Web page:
After the hands and feet of emergency workers were burned by highly radioactive water and public apologies for the release of false information to the public, signs still point to the possibility of a crack in the reactor core of unit three at the troubled nuclear plant in Japan.
“This is the nightmare that haunts every physicist – a crack in the vessel,” Physicist Michio Kaku PhD, a professor at City University of New York, said on Good Morning America. A crack in the vessel implies core damage, he noted.
On March 25, Tepco officials apologized for allowing workers into the troubled nuclear plant without adequate footwear. Two days later they apologized for releasing incorrect data on radiation levels. Due to Tepco’s slow and seemingly inept response to the crisis, and opaque or conflicting communications, Dr. Kaku believes the time is overdue for an overhaul of the crisis management team.
“If I had the ear of the Prime Minister, instead of accepting their apology, I would remove them entirely from leadership of this crisis and bring in a top team of the world’s best nuclear physicists and engineers with the authority to call up the Japanese military,” Dr. Kaku said. “Only the military, led by an international team of top scientists, using Tepco as a consultant, can tame this monster.”
The use of saltwater to cool the reactor cores seems to have produced an undesirable side effect. “They were late in putting in saltwater, because saltwater is corrosive and they knew it would damage their reactors,” Dr. Kaku said. “It was never meant to be a long-term solution. The use of saltwater is a band-aid.”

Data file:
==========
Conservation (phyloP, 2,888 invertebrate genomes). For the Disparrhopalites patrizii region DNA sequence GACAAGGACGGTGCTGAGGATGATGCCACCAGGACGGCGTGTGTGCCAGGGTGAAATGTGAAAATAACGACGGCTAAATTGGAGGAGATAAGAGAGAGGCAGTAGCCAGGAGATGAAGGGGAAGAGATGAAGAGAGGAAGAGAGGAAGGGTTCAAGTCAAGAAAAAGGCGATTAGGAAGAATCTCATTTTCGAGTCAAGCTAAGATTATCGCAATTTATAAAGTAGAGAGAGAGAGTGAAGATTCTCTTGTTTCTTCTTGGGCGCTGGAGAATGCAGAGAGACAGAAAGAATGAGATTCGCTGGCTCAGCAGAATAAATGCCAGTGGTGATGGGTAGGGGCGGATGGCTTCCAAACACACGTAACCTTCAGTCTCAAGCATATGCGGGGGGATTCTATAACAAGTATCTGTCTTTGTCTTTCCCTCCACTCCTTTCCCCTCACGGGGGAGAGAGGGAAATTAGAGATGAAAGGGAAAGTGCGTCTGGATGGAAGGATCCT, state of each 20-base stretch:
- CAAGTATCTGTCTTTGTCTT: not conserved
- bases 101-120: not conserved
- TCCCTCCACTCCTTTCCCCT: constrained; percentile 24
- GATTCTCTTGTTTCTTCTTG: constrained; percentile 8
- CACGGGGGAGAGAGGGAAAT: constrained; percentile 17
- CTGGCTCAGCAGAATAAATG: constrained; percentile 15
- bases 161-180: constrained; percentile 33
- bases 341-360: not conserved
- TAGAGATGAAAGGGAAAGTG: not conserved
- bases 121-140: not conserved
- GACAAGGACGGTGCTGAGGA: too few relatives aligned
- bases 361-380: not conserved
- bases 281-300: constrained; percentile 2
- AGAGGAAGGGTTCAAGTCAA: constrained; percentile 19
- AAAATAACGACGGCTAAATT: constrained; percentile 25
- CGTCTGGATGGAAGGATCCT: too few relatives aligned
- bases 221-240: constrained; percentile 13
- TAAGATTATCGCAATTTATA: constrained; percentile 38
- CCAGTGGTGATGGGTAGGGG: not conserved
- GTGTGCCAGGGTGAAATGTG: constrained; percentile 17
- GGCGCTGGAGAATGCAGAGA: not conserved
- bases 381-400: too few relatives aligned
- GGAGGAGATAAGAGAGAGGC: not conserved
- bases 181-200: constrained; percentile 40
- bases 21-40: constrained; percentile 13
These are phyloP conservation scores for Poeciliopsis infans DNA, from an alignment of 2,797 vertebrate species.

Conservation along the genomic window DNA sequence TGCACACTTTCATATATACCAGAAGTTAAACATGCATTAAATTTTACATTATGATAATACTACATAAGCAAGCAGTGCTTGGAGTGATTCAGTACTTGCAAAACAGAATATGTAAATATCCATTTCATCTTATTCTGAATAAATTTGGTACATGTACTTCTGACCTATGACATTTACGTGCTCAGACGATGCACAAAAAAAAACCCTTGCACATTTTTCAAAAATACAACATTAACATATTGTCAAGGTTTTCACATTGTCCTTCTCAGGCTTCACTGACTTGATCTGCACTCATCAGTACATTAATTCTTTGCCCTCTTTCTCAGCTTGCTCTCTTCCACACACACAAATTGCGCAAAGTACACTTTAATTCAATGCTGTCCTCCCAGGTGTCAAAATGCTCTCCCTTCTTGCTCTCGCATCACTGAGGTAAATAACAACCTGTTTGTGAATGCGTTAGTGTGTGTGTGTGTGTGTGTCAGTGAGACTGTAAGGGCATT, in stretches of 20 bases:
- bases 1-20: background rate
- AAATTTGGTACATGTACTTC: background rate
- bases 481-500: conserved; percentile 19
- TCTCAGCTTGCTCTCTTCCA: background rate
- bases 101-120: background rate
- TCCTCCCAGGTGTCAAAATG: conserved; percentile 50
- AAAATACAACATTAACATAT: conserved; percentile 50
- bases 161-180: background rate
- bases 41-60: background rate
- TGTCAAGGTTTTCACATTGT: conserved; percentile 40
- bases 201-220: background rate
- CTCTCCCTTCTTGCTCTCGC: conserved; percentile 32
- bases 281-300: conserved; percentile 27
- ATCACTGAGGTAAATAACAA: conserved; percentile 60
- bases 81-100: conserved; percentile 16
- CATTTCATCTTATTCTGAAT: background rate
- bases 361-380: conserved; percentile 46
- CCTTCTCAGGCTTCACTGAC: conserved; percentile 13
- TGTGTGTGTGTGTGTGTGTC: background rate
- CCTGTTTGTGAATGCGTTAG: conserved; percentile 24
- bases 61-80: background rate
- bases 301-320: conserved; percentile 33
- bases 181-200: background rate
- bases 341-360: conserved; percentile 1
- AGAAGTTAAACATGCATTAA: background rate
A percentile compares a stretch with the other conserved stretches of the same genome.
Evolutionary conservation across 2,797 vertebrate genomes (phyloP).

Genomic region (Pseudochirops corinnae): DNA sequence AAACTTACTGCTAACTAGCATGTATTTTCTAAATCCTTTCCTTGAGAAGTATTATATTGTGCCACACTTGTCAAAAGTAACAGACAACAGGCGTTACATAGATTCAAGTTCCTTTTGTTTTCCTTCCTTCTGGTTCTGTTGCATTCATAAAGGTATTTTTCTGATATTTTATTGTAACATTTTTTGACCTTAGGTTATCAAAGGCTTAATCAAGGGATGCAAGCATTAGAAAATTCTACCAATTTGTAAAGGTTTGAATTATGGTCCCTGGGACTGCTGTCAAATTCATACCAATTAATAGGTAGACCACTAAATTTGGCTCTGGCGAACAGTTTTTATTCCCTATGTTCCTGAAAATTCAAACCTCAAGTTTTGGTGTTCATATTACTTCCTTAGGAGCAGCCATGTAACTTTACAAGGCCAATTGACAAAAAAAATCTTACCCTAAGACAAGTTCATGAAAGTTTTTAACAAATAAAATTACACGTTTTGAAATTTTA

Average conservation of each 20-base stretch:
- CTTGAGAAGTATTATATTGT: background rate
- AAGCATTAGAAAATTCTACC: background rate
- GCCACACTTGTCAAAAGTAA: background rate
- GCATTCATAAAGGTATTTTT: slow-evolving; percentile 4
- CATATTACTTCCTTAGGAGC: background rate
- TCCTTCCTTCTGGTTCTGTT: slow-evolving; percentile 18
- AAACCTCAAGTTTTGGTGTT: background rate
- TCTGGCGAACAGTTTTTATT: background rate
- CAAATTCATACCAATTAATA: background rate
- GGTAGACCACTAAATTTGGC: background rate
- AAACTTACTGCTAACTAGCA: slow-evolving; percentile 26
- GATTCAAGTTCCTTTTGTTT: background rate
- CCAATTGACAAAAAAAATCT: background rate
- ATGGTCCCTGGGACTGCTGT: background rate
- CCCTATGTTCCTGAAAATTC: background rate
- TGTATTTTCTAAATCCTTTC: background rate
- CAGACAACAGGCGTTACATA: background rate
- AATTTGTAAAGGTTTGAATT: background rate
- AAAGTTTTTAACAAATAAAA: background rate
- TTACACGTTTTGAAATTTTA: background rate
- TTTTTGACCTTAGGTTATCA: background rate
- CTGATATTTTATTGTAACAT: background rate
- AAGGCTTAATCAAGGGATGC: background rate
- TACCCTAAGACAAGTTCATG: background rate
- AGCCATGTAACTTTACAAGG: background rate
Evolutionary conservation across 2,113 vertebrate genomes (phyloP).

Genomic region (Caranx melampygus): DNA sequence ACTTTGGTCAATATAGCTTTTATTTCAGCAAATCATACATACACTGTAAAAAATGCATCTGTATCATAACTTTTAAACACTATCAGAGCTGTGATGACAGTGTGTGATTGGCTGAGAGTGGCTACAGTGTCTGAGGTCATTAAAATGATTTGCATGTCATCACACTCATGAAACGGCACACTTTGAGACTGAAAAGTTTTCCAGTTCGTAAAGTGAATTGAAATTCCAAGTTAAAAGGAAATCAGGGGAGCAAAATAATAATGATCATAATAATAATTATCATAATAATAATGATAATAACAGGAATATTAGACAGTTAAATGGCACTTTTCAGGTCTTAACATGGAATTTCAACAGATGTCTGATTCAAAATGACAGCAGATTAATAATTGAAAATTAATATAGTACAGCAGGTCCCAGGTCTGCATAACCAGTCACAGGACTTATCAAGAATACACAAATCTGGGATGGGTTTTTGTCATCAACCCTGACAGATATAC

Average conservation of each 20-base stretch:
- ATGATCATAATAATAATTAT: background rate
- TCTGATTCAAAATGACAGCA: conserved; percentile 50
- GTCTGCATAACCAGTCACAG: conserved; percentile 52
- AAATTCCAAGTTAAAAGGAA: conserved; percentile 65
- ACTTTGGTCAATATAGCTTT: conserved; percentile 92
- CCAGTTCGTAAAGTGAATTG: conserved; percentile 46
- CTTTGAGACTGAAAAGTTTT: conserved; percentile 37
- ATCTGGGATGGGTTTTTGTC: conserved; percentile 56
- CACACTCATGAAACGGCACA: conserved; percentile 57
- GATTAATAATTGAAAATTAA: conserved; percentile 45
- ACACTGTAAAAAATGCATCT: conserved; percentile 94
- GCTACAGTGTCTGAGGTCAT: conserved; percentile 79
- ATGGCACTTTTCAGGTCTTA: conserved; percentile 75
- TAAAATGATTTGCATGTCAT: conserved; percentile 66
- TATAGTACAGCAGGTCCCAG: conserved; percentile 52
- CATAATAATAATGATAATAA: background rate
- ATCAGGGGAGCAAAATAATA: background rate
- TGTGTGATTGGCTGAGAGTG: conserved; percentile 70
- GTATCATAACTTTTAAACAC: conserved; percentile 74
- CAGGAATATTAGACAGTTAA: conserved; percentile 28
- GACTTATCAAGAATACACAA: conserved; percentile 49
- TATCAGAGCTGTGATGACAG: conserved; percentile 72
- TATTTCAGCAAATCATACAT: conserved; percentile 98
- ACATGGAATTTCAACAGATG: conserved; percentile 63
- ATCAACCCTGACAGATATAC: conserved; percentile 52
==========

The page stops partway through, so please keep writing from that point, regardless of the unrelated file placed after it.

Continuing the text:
“You have to remove the saltwater because it contains corrosive salt, which gums up the rods, raises temperatures, and could cause a hydrogen gas explosion. Once again they are behind the eight ball,” Dr. Kaku lamented.
The United States announced on March 25 it would dispatch a naval vessel filled with fresh water from the Yokosuka naval base to attempt to reverse this problem.
Still, the dreadful potential of a Chernobyl-style release of radiation causes Dr. Kaku the greatest concern. “The most dangerous nightmare that haunts the dreams of every nuclear physicist is a huge crack in the vessel that actually contains the uranium rods itself. It means there is core damage. It means there could be a steam explosion or hydrogen gas explosion that blows the vessel apart,” he noted.
“That’s what happened at Chernobyl. That’s why you had an uncontrolled release of 25 percent of the core into the air over Kiev.”
The New York Times has been reporting a large crack in the reactor core of Unit 3, but they are using an unnamed source and this information is still uncorroborated by Tepco or Japan’s government.
On Dr. Kaku’s blog, he explained Tepco’s confusion over their faulty radiation readings. “Workers at Unit 2 were astonished to find that radiation levels in the water were extremely high,” he notes. Apparently, when they saw these readings they rushed out so fast that they did not do a second measurement of the water.
Their first readings were slightly incorrect, according to Dr. Kaku. “The workers got iodine-134 (with a half-life of 53 minutes) confused with iodine-131 (with a half-life of 8 days). Also, cesium-137 was also found in the water (with a half – life of about 30 years).”
“By confusing the two, they also go the wrong level of radioactivity.” Their calibration of iodine-134 was incorrect, yielding the false number of 10 million. Without double-checking, they went public with this incorrect number, he notes.
Still, even the corrected numbers reveal a highly dangerous exposure to emergency workers. “Radiation levels are 1,000 milliseverts/hour. This means that workers will come down with radiation sickness with only 15 min. of exposure. Some workers will die after 6 hours of exposure.”
When lethal radiation levels make evacuation mandatory, then a further downward spirial of the crisis is unavoidable.